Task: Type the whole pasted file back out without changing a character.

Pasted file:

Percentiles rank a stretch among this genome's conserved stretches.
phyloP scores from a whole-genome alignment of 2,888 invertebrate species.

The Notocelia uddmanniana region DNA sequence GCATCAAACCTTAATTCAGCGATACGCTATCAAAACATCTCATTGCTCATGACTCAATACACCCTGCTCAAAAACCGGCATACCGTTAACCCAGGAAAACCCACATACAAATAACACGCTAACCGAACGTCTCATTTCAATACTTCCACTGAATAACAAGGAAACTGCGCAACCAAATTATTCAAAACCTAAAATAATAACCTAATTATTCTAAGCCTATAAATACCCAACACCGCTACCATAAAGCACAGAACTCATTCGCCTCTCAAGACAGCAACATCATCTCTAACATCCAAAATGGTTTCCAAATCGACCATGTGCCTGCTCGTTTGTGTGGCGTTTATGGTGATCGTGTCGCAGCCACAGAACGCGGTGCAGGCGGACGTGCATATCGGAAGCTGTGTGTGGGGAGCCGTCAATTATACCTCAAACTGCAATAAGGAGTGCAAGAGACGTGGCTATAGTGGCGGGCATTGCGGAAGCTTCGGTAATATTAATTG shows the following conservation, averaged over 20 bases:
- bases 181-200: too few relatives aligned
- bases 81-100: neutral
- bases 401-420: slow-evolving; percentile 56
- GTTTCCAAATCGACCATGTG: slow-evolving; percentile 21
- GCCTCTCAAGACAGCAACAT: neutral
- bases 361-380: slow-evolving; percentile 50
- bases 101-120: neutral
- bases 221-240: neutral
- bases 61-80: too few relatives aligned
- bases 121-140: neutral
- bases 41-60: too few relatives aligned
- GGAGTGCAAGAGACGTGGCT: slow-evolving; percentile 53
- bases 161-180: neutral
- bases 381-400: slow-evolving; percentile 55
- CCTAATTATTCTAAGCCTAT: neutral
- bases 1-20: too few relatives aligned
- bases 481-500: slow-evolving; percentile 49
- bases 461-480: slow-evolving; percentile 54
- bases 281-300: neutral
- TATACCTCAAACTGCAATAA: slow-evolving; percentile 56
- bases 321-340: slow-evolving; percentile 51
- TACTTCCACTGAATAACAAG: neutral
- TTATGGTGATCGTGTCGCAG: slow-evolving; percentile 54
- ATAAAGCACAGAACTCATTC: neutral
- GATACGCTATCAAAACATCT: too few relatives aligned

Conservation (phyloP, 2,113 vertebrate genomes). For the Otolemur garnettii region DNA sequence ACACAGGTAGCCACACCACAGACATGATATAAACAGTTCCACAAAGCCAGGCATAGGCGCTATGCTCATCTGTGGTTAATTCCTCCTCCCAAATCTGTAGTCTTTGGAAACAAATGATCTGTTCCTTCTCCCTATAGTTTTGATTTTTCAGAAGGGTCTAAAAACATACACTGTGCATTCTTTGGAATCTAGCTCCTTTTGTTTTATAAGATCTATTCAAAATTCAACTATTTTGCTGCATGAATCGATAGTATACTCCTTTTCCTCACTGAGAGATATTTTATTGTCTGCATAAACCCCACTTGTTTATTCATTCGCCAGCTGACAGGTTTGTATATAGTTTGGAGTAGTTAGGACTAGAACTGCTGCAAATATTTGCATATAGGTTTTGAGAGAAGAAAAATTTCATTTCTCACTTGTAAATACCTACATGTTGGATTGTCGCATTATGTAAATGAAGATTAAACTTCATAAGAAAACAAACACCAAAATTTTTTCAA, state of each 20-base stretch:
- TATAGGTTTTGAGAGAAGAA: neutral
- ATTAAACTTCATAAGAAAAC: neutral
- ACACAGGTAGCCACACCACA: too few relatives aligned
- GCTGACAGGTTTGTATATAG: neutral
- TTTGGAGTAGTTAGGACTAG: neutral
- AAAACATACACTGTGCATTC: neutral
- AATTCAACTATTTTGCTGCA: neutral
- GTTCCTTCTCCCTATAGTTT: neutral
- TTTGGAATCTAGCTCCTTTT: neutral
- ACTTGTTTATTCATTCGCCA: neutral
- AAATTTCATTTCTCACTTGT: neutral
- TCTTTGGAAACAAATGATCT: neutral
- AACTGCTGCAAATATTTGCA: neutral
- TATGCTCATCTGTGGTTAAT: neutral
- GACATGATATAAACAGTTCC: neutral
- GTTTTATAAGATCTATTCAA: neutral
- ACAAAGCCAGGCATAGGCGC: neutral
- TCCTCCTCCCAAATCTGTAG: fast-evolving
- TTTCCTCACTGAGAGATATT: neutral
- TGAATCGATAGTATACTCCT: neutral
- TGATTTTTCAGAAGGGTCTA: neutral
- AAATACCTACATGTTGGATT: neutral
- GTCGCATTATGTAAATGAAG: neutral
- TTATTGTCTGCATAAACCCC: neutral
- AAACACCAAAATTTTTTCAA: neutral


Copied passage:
Percentiles rank a stretch among this genome's conserved stretches.
phyloP scores from a whole-genome alignment of 2,888 invertebrate species.

The Notocelia uddmanniana region DNA sequence GCATCAAACCTTAATTCAGCGATACGCTATCAAAACATCTCATTGCTCATGACTCAATACACCCTGCTCAAAAACCGGCATACCGTTAACCCAGGAAAACCCACATACAAATAACACGCTAACCGAACGTCTCATTTCAATACTTCCACTGAATAACAAGGAAACTGCGCAACCAAATTATTCAAAACCTAAAATAATAACCTAATTATTCTAAGCCTATAAATACCCAACACCGCTACCATAAAGCACAGAACTCATTCGCCTCTCAAGACAGCAACATCATCTCTAACATCCAAAATGGTTTCCAAATCGACCATGTGCCTGCTCGTTTGTGTGGCGTTTATGGTGATCGTGTCGCAGCCACAGAACGCGGTGCAGGCGGACGTGCATATCGGAAGCTGTGTGTGGGGAGCCGTCAATTATACCTCAAACTGCAATAAGGAGTGCAAGAGACGTGGCTATAGTGGCGGGCATTGCGGAAGCTTCGGTAATATTAATTG shows the following conservation, averaged over 20 bases:
- bases 181-200: too few relatives aligned
- bases 81-100: neutral
- bases 401-420: slow-evolving; percentile 56
- GTTTCCAAATCGACCATGTG: slow-evolving; percentile 21
- GCCTCTCAAGACAGCAACAT: neutral
- bases 361-380: slow-evolving; percentile 50
- bases 101-120: neutral
- bases 221-240: neutral
- bases 61-80: too few relatives aligned
- bases 121-140: neutral
- bases 41-60: too few relatives aligned
- GGAGTGCAAGAGACGTGGCT: slow-evolving; percentile 53
- bases 161-180: neutral
- bases 381-400: slow-evolving; percentile 55
- CCTAATTATTCTAAGCCTAT: neutral
- bases 1-20: too few relatives aligned
- bases 481-500: slow-evolving; percentile 49
- bases 461-480: slow-evolving; percentile 54
- bases 281-300: neutral
- TATACCTCAAACTGCAATAA: slow-evolving; percentile 56
- bases 321-340: slow-evolving; percentile 51
- TACTTCCACTGAATAACAAG: neutral
- TTATGGTGATCGTGTCGCAG: slow-evolving; percentile 54
- ATAAAGCACAGAACTCATTC: neutral
- GATACGCTATCAAAACATCT: too few relatives aligned

Conservation (phyloP, 2,113 vertebrate genomes). For the Otolemur garnettii region DNA sequence ACACAGGTAGCCACACCACAGACATGATATAAACAGTTCCACAAAGCCAGGCATAGGCGCTATGCTCATCTGTGGTTAATTCCTCCTCCCAAATCTGTAGTCTTTGGAAACAAATGATCTGTTCCTTCTCCCTATAGTTTTGATTTTTCAGAAGGGTCTAAAAACATACACTGTGCATTCTTTGGAATCTAGCTCCTTTTGTTTTATAAGATCTATTCAAAATTCAACTATTTTGCTGCATGAATCGATAGTATACTCCTTTTCCTCACTGAGAGATATTTTATTGTCTGCATAAACCCCACTTGTTTATTCATTCGCCAGCTGACAGGTTTGTATATAGTTTGGAGTAGTTAGGACTAGAACTGCTGCAAATATTTGCATATAGGTTTTGAGAGAAGAAAAATTTCATTTCTCACTTGTAAATACCTACATGTTGGATTGTCGCATTATGTAAATGAAGATTAAACTTCATAAGAAAACAAACACCAAAATTTTTTCAA, state of each 20-base stretch:
- TATAGGTTTTGAGAGAAGAA: neutral
- ATTAAACTTCATAAGAAAAC: neutral
- ACACAGGTAGCCACACCACA: too few relatives aligned
- GCTGACAGGTTTGTATATAG: neutral
- TTTGGAGTAGTTAGGACTAG: neutral
- AAAACATACACTGTGCATTC: neutral
- AATTCAACTATTTTGCTGCA: neutral
- GTTCCTTCTCCCTATAGTTT: neutral
- TTTGGAATCTAGCTCCTTTT: neutral
- ACTTGTTTATTCATTCGCCA: neutral
- AAATTTCATTTCTCACTTGT: neutral
- TCTTTGGAAACAAATGATCT: neutral
- AACTGCTGCAAATATTTGCA: neutral
- TATGCTCATCTGTGGTTAAT: neutral
- GACATGATATAAACAGTTCC: neutral
- GTTTTATAAGATCTATTCAA: neutral
- ACAAAGCCAGGCATAGGCGC: neutral
- TCCTCCTCCCAAATCTGTAG: fast-evolving
- TTTCCTCACTGAGAGATATT: neutral
- TGAATCGATAGTATACTCCT: neutral
- TGATTTTTCAGAAGGGTCTA: neutral
- AAATACCTACATGTTGGATT: neutral
- GTCGCATTATGTAAATGAAG: neutral
- TTATTGTCTGCATAAACCCC: neutral
- AAACACCAAAATTTTTTCAA: neutral